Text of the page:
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We welcome letters from our readers to discuss material published in Oceanus magazine and will publish a selection of letters online and in forthcoming printed issues of Oceanus. They can be submitted by email

(oceanuseditor@whoi.edu)

or by regular mail (Oceanus Editor, Woods Hole Oceanographic Institution, MS#40, Woods Hole, MA 02543). We cannot acknowledge receipt of letters, nor generally consult writers before publication. Letters are subject to editing for clarity and space.
April 3, 2009

To the Editor:

Had Oceanus contacted us, we could have corrected inaccuracies that undermine the force of your story (“Supreme Court Weighs in on Whales and Sonar”).

In fact, environmental enforcement has been responsible for millions of dollars in research on noise in the ocean. The Marine Mammal Research Program under Scripps’ Acoustic Thermometry of Ocean Climate project in 1995, the ONR-funded Scientific Research Program regarding Low Frequency Active sonar in 1997, and, most recently, almost $15 million in new research on both marine mammal acoustics and basic ecology under a settlement with the Navy in December 2008 – all of these have been undertaken or expanded in direct response to environmental advocacy, as Dr. Tyack, who was involved in both the ATOC and LFA research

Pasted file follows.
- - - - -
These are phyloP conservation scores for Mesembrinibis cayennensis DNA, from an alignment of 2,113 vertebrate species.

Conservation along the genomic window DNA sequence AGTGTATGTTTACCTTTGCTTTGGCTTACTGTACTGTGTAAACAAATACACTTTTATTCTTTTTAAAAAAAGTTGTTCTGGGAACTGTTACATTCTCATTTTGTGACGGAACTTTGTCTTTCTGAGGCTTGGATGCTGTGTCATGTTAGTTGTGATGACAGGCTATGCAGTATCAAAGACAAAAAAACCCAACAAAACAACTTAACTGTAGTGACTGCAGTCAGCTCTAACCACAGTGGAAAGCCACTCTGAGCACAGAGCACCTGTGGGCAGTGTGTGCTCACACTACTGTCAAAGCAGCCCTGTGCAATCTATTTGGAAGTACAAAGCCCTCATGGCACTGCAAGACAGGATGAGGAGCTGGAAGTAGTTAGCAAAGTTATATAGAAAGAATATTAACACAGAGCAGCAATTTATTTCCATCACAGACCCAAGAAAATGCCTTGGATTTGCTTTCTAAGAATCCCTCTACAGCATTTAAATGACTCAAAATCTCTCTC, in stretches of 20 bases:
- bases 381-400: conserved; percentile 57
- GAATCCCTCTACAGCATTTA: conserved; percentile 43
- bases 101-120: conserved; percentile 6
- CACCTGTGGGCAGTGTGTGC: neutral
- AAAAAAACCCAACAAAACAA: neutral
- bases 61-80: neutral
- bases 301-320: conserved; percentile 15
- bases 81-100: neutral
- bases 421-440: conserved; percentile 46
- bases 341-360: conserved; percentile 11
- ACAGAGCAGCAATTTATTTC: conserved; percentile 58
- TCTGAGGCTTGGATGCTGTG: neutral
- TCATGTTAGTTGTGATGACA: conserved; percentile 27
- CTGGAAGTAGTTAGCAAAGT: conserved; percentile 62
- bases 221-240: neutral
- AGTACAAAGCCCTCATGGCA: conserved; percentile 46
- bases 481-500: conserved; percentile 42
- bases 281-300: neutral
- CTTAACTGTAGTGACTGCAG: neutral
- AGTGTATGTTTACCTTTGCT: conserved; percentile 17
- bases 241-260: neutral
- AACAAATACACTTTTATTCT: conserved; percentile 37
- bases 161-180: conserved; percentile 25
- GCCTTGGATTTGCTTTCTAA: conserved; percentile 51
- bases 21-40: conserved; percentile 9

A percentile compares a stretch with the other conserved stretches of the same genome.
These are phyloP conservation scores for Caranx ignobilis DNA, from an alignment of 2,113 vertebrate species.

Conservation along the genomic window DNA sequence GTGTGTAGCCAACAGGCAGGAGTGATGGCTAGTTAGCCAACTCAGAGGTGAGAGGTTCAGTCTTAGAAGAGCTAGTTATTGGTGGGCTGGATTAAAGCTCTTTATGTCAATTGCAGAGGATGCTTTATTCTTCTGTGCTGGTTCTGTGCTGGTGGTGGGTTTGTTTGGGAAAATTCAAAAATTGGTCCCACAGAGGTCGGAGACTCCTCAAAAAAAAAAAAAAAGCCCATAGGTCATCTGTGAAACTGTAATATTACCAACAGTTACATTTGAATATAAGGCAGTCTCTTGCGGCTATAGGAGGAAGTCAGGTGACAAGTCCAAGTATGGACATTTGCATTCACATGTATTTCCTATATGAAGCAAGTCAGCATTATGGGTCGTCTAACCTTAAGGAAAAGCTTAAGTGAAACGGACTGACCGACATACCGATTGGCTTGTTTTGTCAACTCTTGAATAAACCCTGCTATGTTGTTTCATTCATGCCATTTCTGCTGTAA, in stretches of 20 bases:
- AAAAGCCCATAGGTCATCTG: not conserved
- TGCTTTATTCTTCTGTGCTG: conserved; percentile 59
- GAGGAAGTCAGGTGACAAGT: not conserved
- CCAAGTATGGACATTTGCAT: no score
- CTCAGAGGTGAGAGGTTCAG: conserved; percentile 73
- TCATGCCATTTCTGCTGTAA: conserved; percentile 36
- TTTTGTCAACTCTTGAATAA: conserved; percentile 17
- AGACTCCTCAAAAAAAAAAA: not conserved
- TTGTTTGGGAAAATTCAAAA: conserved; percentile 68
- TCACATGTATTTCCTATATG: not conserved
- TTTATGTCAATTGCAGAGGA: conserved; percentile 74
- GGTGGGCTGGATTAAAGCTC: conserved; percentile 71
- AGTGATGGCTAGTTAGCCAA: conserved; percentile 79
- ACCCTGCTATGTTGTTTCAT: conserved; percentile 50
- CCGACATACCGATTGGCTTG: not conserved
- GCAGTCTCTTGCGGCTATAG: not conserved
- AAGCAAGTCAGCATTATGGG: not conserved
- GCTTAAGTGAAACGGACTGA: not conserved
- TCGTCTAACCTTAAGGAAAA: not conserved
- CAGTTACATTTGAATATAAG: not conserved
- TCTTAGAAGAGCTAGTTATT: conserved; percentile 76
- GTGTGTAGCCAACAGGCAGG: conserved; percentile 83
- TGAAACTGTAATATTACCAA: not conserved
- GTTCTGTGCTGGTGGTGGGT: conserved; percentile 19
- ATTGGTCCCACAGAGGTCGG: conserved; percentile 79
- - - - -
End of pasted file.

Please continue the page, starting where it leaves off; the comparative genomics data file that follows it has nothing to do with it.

initiatives, can attest.

Moreover, without this advocacy, the Navy would almost certainly still be training illegally with sonar around the world, with too little regard for marine impacts – just as it had for decades before environmental advocates forced them to respond. Time after time, the Navy has rejected meaningful safeguards, and in case after case the federal courts have found them in violation of the law. Although in Winter v. NRDC the Supreme Court, based on the Court majority’s view of the public interest, lifted two of the six mitigation conditions imposed by the lower courts, it did not challenge their legal judgment that the Navy had violated the law nor did it accept the Navy’s astonishing claim that the President, at the Navy’s request, could overrule a federal court.

All of us are fortunate to live in a nation of laws, but our environmental laws are meaningful only if enforced. To portray environmental advocacy as hindering scientific research, as your article does, is not only factually inaccurate but fundamentally at odds with the longstanding commitment of the scientific community to conservation of our oceans.

Joel Reynolds
Natural Resources Defense Council

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